Others include coordination of maize farmers for better penetration of markets and bargaining power, lobbying for more funds from County, National government as well as other institutions, bargaining and advocacy on behalf of the value chain groups and support to farmers for improved production.
“We are laying a lot of emphasis in ensuring farmers are able to access school market in the government led home grown school feeding programme,” said Mr. Kanja.
The broad objective of the Maize Value Chain in Laikipia County is to enhance viable and equitable commercialization of the maize value chain.

Monday, December 14, 2015

Gender bias may limit uptake of climate-smart farm practices

By Julie Mollins, CIMMYT
Farmer education programs that fail to address traditional gender roles may sideline women, limiting their use of conservation agriculture techniques, which can boost their ability to adapt to climate change, a new research shows.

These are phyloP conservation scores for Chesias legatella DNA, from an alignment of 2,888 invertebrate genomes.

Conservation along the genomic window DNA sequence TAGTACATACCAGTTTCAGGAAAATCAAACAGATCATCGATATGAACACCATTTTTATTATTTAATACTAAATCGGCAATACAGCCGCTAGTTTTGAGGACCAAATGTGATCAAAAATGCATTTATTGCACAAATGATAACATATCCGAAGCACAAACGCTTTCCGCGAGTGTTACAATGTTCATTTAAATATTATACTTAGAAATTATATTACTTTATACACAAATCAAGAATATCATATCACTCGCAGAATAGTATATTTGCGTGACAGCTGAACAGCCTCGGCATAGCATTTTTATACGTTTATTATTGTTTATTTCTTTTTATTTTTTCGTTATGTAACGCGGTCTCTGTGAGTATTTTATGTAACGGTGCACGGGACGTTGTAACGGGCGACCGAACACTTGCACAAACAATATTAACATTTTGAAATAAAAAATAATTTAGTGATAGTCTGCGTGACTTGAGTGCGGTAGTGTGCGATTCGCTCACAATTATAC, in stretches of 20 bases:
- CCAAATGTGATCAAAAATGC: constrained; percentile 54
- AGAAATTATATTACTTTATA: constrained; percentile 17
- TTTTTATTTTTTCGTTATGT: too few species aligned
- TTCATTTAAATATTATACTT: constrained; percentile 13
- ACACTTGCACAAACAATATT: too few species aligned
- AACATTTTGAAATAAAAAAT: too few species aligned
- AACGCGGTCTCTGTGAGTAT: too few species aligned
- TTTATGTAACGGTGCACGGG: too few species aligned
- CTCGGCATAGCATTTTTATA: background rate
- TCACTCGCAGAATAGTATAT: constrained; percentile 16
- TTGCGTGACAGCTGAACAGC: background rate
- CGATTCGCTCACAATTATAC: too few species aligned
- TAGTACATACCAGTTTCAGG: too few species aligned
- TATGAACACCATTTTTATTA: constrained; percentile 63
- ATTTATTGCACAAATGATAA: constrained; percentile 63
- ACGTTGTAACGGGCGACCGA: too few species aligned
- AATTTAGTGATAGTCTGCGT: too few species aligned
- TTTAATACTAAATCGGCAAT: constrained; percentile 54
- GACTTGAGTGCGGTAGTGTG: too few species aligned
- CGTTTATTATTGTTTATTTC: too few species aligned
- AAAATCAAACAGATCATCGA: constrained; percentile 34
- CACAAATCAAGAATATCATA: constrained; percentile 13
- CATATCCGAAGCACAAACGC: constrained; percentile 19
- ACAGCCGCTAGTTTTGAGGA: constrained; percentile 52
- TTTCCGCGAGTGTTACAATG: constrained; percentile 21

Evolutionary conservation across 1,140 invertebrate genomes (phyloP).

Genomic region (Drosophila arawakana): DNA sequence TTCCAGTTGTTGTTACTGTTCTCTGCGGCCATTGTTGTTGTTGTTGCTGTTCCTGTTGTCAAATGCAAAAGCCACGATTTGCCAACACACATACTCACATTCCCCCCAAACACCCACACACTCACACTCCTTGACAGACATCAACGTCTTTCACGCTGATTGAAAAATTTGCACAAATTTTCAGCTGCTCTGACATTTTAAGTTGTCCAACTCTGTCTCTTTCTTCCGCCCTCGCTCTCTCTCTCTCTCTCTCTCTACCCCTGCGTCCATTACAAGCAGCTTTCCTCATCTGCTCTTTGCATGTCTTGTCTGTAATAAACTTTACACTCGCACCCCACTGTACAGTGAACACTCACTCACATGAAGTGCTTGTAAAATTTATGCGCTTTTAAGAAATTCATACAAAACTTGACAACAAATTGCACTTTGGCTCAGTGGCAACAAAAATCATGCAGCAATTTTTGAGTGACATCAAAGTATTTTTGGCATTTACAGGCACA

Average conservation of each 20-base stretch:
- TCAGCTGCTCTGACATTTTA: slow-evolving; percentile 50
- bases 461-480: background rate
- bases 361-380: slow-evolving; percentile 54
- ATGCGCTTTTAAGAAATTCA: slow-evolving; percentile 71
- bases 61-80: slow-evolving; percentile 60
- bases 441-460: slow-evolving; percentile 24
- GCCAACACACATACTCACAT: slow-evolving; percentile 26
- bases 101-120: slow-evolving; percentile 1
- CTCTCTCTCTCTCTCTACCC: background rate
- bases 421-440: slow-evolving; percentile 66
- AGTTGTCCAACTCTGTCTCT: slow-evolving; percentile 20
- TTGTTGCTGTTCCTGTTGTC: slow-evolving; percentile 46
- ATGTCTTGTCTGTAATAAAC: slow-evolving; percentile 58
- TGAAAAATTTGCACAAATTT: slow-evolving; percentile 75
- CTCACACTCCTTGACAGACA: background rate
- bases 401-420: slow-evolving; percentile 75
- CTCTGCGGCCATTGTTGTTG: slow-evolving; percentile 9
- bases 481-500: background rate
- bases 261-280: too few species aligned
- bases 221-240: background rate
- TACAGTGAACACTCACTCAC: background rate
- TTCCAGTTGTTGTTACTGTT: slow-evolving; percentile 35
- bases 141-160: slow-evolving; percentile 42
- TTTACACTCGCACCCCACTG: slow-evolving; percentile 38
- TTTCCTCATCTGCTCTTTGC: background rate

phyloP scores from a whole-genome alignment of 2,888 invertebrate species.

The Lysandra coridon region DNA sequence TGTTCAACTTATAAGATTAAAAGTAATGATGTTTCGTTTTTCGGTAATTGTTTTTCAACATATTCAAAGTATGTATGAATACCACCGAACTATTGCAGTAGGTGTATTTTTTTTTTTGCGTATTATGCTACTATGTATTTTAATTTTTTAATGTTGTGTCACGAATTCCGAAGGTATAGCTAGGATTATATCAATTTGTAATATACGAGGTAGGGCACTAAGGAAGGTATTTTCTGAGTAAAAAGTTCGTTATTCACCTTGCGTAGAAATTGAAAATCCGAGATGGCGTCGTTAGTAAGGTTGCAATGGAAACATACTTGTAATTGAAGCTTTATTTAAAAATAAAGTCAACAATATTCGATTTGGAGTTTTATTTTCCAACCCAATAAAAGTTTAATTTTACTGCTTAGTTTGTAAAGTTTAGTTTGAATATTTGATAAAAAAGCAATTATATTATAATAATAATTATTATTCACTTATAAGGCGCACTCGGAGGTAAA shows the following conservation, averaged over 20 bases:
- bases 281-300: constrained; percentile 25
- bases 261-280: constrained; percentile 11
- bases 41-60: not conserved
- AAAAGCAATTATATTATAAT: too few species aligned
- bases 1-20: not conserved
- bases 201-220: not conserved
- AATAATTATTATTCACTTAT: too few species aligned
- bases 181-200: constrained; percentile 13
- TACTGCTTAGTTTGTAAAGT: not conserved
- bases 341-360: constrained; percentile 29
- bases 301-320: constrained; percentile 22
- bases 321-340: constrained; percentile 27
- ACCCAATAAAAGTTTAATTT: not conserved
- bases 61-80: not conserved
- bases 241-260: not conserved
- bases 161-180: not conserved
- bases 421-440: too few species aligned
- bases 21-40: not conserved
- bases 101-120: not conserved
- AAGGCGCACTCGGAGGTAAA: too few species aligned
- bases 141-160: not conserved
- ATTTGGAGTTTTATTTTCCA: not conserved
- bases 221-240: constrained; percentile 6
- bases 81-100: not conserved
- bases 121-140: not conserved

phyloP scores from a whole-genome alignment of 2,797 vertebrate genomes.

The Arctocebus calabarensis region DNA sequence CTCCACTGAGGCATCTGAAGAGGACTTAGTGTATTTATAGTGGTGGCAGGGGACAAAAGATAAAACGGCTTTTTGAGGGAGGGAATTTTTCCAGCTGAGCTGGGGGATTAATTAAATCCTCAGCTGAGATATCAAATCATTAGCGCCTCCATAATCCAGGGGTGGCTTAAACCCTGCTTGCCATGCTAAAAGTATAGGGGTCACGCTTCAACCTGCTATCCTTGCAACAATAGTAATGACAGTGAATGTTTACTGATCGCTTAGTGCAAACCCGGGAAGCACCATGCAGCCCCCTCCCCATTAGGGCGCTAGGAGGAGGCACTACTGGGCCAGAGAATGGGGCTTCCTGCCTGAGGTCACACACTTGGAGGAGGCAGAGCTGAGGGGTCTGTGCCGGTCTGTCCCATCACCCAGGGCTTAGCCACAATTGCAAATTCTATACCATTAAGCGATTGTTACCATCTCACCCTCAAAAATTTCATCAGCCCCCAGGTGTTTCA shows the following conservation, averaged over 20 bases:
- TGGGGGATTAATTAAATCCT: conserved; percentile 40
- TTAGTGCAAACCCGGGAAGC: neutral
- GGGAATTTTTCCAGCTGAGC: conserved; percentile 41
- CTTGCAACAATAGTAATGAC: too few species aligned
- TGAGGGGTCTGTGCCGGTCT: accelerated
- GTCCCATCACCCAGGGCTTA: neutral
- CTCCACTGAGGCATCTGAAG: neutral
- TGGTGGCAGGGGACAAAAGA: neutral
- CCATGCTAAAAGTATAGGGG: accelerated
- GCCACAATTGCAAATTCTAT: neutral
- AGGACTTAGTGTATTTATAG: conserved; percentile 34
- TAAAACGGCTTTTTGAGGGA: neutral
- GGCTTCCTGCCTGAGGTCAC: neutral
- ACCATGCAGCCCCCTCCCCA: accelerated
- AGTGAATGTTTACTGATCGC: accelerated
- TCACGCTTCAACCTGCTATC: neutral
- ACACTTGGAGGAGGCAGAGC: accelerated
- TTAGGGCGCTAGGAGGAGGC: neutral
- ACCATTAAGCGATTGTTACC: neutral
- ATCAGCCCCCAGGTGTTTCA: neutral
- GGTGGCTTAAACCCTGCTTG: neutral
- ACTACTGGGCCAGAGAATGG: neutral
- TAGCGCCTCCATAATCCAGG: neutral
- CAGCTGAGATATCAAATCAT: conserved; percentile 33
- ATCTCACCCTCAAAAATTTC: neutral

Conservation agriculture involves minimal soil disturbance, permanent soil cover, and the use of crop rotation to simultaneously maintain and boost yields, increase profits and protect the environment. It contributes to improved soil function and quality, which can improve resilience to climate variability.
Although some scientists believe that, such techniques have the potential to reduce greenhouse gas emissions and increase carbon sequestration, which can help mitigate the impact of global warming.
 It is important to note that  the potential benefits of certain aspects of conservation agriculture -- particularly not tilling the soil -- have been overstated, write the authors of the study from the International Center for Maize and Wheat Improvement (CIMMYT) and the Research Program on Climate Change Agriculture and Food Security (CCAFS).
Smallholder farmer prepares maize plot for planting in Embu.CIMMYT.file

Titled “
Gender and conservation agriculture in east and southern Africa: towards a research agenda,” the paper discusses the lack of research conducted into interactions between conservation agriculture use and gender. 
It proposes a research agenda that will better understand how African farming systems remain strongly stratified by gender.